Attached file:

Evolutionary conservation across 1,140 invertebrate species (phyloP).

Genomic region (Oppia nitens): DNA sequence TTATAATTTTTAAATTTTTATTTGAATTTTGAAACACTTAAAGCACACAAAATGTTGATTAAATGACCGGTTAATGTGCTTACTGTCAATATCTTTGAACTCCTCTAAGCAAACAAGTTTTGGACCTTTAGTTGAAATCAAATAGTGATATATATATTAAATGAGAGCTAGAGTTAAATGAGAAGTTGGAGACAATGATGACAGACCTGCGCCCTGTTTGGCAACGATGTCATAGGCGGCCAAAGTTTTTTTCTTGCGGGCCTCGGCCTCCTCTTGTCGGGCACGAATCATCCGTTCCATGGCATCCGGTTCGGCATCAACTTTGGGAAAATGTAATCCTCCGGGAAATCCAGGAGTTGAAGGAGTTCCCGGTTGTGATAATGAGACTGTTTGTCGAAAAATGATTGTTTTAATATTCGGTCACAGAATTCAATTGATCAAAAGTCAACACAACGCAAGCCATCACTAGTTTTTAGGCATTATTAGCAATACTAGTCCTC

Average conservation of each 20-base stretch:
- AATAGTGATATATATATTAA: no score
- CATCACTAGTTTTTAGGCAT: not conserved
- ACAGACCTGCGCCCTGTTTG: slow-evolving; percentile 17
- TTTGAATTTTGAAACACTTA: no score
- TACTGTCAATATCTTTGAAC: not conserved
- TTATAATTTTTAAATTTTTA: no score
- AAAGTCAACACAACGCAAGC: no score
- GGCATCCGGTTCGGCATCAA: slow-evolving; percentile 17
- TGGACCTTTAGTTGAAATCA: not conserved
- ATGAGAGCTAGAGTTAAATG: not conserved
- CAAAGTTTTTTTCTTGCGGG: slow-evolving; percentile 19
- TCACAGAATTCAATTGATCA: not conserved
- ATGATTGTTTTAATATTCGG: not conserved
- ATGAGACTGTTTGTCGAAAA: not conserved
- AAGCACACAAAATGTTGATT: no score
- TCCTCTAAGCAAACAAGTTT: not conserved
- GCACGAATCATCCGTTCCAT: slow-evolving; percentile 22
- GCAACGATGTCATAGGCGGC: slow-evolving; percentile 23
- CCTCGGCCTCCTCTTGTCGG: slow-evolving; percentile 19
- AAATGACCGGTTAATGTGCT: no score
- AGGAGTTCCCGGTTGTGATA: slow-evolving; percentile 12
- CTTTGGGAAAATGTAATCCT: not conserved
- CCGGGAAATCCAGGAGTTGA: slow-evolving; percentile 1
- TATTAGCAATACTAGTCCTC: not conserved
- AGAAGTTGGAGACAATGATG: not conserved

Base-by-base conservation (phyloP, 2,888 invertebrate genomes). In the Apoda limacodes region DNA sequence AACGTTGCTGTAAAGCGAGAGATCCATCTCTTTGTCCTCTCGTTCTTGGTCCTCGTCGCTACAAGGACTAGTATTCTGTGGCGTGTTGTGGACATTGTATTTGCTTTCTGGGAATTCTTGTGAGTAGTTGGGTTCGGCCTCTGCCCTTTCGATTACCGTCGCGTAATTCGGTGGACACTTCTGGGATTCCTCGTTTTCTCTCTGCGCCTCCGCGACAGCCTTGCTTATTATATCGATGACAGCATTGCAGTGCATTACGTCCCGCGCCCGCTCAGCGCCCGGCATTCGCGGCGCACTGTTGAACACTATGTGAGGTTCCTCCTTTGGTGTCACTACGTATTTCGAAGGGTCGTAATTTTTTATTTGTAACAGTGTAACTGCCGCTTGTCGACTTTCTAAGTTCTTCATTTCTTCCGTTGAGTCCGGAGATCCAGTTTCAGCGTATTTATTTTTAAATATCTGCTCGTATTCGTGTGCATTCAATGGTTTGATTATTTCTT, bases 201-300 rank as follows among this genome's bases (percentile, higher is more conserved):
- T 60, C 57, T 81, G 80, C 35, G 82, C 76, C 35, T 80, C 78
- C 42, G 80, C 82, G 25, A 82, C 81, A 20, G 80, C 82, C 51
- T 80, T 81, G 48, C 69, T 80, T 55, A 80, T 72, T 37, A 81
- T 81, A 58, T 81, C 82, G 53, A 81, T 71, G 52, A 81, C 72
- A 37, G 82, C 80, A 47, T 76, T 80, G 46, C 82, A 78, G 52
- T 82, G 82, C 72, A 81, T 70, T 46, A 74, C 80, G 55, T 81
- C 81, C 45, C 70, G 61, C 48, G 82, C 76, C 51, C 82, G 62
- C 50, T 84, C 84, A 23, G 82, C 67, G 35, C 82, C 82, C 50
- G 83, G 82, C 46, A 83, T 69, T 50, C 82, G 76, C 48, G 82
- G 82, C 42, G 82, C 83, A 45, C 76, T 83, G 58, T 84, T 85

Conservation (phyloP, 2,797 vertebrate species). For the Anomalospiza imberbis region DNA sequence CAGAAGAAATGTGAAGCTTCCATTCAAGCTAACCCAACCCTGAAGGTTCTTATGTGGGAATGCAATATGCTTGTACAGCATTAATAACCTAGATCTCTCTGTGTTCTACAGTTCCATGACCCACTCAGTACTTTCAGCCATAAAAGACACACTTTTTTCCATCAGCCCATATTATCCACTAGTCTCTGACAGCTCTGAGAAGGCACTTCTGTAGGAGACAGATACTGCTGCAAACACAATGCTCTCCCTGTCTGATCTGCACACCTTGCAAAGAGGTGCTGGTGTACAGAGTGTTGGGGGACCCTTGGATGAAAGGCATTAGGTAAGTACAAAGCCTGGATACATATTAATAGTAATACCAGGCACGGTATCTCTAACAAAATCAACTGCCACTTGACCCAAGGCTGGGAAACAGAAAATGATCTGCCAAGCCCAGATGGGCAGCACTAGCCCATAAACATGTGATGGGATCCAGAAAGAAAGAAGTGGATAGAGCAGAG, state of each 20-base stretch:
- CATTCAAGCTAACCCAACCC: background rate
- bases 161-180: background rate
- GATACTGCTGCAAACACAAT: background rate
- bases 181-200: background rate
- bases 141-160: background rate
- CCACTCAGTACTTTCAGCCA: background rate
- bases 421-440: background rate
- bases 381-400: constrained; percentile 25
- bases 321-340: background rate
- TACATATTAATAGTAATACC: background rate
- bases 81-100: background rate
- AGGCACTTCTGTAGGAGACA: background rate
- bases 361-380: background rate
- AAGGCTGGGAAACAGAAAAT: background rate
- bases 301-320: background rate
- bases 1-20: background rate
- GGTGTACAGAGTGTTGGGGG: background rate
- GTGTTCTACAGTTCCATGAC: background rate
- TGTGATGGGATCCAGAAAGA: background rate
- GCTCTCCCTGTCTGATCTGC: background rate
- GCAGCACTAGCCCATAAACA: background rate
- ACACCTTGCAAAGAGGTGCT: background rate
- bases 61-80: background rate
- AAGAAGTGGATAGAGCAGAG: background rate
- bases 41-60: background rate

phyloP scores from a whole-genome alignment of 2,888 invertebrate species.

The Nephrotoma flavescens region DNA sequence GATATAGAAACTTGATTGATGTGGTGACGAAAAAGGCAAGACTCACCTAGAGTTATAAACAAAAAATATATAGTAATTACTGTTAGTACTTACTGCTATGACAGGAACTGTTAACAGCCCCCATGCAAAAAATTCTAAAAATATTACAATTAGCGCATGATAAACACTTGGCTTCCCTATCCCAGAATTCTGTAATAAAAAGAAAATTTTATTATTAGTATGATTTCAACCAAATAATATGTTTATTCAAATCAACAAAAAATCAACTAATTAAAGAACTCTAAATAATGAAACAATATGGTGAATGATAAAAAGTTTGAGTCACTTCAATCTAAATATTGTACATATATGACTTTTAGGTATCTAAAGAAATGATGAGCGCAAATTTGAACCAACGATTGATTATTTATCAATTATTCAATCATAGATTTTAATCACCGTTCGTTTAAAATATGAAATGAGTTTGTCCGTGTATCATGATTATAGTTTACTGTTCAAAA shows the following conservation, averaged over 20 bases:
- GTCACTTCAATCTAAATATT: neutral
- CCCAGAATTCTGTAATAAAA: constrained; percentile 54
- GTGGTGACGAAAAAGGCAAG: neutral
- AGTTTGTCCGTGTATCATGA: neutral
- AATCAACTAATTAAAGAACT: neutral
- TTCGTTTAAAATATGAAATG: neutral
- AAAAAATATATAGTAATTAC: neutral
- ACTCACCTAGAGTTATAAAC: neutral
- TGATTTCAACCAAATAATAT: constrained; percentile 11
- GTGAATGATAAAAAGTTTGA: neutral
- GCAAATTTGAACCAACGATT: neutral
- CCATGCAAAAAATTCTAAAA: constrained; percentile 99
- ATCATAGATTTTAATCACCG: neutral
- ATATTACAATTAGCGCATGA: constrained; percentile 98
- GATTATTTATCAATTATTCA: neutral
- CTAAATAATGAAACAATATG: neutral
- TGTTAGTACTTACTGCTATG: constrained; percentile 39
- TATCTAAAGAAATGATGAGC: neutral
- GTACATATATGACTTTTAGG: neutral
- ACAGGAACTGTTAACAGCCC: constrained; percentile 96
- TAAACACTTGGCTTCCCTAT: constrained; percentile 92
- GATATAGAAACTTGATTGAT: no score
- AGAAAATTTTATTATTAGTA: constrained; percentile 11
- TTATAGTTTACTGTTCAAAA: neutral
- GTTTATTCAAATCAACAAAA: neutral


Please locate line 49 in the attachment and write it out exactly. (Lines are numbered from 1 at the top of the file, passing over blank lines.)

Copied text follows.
- bases 321-340: background rate